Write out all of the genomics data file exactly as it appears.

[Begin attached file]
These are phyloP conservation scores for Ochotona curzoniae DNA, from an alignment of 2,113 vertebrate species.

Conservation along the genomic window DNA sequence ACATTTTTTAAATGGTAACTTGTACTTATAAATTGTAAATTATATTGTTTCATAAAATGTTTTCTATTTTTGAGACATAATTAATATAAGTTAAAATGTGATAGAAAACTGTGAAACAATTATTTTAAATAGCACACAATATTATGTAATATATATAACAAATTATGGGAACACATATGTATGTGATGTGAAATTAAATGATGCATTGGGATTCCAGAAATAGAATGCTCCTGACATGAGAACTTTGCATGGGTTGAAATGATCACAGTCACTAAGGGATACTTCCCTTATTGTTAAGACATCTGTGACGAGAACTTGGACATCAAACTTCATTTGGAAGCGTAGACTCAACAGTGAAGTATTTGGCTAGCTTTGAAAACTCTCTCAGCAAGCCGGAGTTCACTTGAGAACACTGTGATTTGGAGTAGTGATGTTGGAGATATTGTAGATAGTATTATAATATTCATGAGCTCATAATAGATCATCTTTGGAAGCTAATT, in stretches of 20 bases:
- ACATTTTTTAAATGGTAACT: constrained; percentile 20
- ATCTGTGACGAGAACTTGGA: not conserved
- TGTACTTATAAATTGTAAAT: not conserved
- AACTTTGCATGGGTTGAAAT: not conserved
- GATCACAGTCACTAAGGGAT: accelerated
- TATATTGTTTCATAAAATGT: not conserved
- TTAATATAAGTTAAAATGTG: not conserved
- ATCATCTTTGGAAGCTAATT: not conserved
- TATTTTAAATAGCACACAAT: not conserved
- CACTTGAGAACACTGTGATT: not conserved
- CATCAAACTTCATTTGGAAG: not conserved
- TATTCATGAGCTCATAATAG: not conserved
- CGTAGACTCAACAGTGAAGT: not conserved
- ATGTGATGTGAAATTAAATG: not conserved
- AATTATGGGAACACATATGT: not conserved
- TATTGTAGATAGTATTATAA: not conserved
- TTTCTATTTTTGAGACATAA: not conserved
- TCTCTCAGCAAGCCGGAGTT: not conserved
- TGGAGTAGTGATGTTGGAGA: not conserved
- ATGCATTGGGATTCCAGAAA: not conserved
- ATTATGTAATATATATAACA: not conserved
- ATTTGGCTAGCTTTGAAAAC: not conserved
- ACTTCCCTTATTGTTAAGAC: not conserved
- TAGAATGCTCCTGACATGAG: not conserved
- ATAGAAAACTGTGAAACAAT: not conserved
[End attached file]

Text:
These are phyloP conservation scores for Ochotona curzoniae DNA, from an alignment of 2,113 vertebrate species.

Conservation along the genomic window DNA sequence ACATTTTTTAAATGGTAACTTGTACTTATAAATTGTAAATTATATTGTTTCATAAAATGTTTTCTATTTTTGAGACATAATTAATATAAGTTAAAATGTGATAGAAAACTGTGAAACAATTATTTTAAATAGCACACAATATTATGTAATATATATAACAAATTATGGGAACACATATGTATGTGATGTGAAATTAAATGATGCATTGGGATTCCAGAAATAGAATGCTCCTGACATGAGAACTTTGCATGGGTTGAAATGATCACAGTCACTAAGGGATACTTCCCTTATTGTTAAGACATCTGTGACGAGAACTTGGACATCAAACTTCATTTGGAAGCGTAGACTCAACAGTGAAGTATTTGGCTAGCTTTGAAAACTCTCTCAGCAAGCCGGAGTTCACTTGAGAACACTGTGATTTGGAGTAGTGATGTTGGAGATATTGTAGATAGTATTATAATATTCATGAGCTCATAATAGATCATCTTTGGAAGCTAATT, in stretches of 20 bases:
- ACATTTTTTAAATGGTAACT: constrained; percentile 20
- ATCTGTGACGAGAACTTGGA: not conserved
- TGTACTTATAAATTGTAAAT: not conserved
- AACTTTGCATGGGTTGAAAT: not conserved
- GATCACAGTCACTAAGGGAT: accelerated
- TATATTGTTTCATAAAATGT: not conserved
- TTAATATAAGTTAAAATGTG: not conserved
- ATCATCTTTGGAAGCTAATT: not conserved
- TATTTTAAATAGCACACAAT: not conserved
- CACTTGAGAACACTGTGATT: not conserved
- CATCAAACTTCATTTGGAAG: not conserved
- TATTCATGAGCTCATAATAG: not conserved
- CGTAGACTCAACAGTGAAGT: not conserved
- ATGTGATGTGAAATTAAATG: not conserved
- AATTATGGGAACACATATGT: not conserved
- TATTGTAGATAGTATTATAA: not conserved
- TTTCTATTTTTGAGACATAA: not conserved
- TCTCTCAGCAAGCCGGAGTT: not conserved
- TGGAGTAGTGATGTTGGAGA: not conserved
- ATGCATTGGGATTCCAGAAA: not conserved
- ATTATGTAATATATATAACA: not conserved
- ATTTGGCTAGCTTTGAAAAC: not conserved
- ACTTCCCTTATTGTTAAGAC: not conserved
- TAGAATGCTCCTGACATGAG: not conserved
- ATAGAAAACTGTGAAACAAT: not conserved